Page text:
Set up int’l ad-hoc tribunal to probe the crimes

Says UN rights expert

Diplomatic Correspondent

24 January, 2020 12:00 AM printer

Set up int’l ad-hoc tribunal to probe the crimes

Yanghee Lee

A United Nations rights expert has strongly recommended formation of an international ad-hoc tribunal to investigate and prosecute those responsible for crimes in the form “grave violation of international human rights and humanitarian law” inside Myanmar.

Yanghee Lee, the Special Rapporteur on the situation of human rights in Myanmar, told a press conference that the tribunal, which she thinks, will work as complementary to ongoing efforts on accountability and justice, should  be constituted for ensuring accountability of genocide in Rakhine state.

Prof Lee said as the International Court of Justice (ICJ) announced its decision against Myanmar, that

she has been stressing to set up an international ad-hoc tribunal dedicated to the situation in Myanmar noting that more needs to be done despite some significant achievements over the last two years on justice and accountability front.

In this context, the UN official said she will be providing little more details about setting up tribunal in her report to be submitted to the Human Rights Council session in next March.

Speaking about such tribunals set up in the past, she said victims can seek justice in another court too which will complement with the other efforts. “It’s going to be complementary, it’s not going to be set up to expedite another process because other processes have their own mandates.” The top UN official said “unfortunately the UN Security Council fails to refer the situation of Myanmar to International Criminal Court (ICC) and efforts must continue to pressure the UNSC of its failure to do this.”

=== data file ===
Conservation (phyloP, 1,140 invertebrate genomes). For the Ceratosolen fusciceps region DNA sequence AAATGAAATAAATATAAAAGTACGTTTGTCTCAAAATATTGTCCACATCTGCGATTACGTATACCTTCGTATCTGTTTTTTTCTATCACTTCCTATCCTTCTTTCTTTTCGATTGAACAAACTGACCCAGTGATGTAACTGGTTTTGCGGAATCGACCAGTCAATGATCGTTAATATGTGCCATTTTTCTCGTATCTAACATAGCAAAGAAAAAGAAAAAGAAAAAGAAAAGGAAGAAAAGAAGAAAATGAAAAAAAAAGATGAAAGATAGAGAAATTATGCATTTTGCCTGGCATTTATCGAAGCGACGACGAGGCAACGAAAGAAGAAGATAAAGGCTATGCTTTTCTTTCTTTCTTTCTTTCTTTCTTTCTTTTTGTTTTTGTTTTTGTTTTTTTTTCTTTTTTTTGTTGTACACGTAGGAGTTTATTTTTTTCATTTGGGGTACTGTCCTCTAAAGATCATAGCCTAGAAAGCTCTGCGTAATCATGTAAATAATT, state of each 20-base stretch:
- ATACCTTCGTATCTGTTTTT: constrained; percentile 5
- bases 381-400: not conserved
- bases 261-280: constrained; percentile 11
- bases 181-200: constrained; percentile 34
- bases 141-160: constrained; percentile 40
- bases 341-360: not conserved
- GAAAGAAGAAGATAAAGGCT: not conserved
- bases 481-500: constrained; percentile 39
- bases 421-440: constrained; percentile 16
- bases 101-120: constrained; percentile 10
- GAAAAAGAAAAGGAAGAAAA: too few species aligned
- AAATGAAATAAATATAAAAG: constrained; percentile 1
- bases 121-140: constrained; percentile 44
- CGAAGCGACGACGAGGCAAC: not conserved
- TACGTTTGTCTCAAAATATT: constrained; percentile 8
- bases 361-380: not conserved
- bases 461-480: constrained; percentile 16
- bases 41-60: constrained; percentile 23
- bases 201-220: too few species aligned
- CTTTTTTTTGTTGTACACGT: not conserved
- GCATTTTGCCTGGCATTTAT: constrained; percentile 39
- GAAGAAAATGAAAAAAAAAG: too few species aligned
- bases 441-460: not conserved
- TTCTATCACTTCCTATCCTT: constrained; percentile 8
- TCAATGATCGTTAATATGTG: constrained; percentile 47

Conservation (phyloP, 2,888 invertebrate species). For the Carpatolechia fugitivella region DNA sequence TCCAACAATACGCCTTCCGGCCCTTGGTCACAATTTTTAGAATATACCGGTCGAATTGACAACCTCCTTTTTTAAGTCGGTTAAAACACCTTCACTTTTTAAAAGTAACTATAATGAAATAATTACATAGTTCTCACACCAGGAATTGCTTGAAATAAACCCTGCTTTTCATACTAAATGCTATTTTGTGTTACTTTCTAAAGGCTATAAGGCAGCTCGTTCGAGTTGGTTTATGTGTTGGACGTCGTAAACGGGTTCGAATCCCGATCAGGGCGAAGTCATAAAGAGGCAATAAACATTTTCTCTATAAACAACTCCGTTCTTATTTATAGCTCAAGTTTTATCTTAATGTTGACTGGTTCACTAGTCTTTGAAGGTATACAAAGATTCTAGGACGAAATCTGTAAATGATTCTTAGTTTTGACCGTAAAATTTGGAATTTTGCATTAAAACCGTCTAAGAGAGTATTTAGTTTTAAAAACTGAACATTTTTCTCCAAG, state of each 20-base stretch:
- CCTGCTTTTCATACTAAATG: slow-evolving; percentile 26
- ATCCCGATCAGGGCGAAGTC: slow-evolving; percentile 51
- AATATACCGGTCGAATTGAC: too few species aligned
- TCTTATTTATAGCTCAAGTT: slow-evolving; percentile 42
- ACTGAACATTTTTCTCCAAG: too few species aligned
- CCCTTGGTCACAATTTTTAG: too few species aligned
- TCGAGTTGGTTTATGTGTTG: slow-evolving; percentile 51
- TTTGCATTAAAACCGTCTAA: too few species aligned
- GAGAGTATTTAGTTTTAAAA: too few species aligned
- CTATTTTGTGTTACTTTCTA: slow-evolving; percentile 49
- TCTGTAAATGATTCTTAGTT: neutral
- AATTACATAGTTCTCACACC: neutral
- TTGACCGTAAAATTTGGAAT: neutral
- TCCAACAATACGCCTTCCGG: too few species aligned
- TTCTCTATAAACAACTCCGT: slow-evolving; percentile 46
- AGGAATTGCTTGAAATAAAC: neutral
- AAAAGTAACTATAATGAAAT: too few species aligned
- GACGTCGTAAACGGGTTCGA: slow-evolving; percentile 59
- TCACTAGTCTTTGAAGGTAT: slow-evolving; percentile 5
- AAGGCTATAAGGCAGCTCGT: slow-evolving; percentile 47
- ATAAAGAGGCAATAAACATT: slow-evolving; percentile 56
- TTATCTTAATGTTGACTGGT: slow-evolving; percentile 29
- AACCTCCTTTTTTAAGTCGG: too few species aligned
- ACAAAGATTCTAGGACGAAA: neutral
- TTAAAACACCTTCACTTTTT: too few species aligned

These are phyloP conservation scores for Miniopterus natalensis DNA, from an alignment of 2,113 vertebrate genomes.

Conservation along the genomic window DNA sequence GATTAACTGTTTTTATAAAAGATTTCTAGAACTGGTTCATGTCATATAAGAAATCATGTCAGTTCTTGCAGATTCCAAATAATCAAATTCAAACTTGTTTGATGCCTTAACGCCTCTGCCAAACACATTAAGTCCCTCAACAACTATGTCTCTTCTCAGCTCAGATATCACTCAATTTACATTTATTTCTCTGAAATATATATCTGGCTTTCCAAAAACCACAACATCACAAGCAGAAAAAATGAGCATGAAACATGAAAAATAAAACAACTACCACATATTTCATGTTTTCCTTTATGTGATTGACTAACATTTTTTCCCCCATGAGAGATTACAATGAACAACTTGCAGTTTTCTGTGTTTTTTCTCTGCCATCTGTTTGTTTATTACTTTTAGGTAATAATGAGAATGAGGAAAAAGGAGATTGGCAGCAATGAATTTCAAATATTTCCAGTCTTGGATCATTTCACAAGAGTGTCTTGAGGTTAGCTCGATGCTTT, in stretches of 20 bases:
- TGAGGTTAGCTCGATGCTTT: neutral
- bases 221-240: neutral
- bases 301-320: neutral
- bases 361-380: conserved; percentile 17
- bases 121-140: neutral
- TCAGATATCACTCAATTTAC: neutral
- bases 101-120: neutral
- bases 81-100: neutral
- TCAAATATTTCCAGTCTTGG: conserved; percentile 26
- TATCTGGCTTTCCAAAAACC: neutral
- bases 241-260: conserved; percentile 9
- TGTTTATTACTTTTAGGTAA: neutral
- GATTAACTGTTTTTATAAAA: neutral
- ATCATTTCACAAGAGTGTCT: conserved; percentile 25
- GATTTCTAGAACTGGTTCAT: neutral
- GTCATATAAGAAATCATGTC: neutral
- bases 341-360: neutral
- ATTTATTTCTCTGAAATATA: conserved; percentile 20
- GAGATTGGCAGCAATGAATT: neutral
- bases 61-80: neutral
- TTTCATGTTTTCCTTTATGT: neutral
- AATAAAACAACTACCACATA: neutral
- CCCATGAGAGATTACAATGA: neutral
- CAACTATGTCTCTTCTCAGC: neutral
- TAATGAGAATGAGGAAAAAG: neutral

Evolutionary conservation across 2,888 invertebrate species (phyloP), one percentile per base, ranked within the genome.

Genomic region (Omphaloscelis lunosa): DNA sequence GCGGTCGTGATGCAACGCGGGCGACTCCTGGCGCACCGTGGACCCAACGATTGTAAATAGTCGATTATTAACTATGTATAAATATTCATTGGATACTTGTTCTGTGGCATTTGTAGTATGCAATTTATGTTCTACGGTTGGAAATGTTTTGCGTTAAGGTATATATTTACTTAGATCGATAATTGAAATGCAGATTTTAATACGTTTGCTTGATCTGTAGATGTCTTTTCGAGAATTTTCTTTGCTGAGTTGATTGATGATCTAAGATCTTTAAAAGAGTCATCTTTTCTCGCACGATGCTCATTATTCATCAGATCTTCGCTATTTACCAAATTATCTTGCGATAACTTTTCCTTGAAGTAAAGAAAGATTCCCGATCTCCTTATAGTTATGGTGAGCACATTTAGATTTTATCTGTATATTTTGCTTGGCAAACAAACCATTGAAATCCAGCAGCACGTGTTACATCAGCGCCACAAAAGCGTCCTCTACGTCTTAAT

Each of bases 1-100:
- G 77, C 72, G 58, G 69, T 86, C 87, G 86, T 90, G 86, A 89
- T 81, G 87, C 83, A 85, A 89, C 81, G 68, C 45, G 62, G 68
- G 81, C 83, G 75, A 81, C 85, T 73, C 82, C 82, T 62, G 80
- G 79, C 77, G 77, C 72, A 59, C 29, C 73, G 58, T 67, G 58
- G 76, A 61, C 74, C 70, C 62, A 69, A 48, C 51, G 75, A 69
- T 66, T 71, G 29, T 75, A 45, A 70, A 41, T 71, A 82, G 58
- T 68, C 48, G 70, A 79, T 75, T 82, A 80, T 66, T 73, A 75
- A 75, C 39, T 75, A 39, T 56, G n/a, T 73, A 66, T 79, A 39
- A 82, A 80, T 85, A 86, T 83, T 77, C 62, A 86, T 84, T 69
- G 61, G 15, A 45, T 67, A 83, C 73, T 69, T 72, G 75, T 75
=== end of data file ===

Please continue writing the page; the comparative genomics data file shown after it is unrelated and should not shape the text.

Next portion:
The UNSC is not really fulfilling its obligations and responsibilities set for the UN charter, she observed.

On a question about the role of two UNSC members — Russia and China, Prof Lee said she mentioned it many times that it is shameful for those States in the face of credible evidence.

“That’s not fabricated news. That’s not fake news,” she said adding that she is hoping, especially China which attempts to become one of the top global leaders, will play its role. “You can’t become a global leader without respecting human rights. By respecting human rights, you’ve to seek justice and accountability for all human rights violations,” she added.

Lee said five permanent members of the UNSC have a vital power, and things have changed; and in the Security Council, there has to be reform on how they deal serious human rights violations.

Responding to another question on ICJ Verdict, she hoped that the Myanmar government will follow the decisions and recommendations that the International Court of Justice (ICJ) may make. “And the international community needs to stay seized on this issue and brings this issue in mind so that Myanmar doesn’t evade its own responsibility.”

The ICJ yesterday (Thursday) ordered Myanmar take all measures in its power to prevent genocide against the Rohingya people.

Prof Lee visited Thailand and Bangladesh this time to speak to interlocutors and receive information about the situation in Myanmar from both sides of the border as she was denied access to Myanmar since December 2017.

The special rapporteur said she found a “deep desire” among Rohingyas about their return to their place of origin in Rakhine State.

She said her mission and the end of her tenure come at a critical time for human rights in Myanmar and she will continue to strive to ‘do her utmost’ to improve the situation.

Asked about her report without visiting Myanmar, Prof Lee said she is absolutely convinced that the report she will submit in March is based on credible facts. “It’ll be non-biased and impartial,” she said adding that it was Myanmar’s loss by not giving her access as there were so many ways to engage with individuals living in Myanmar.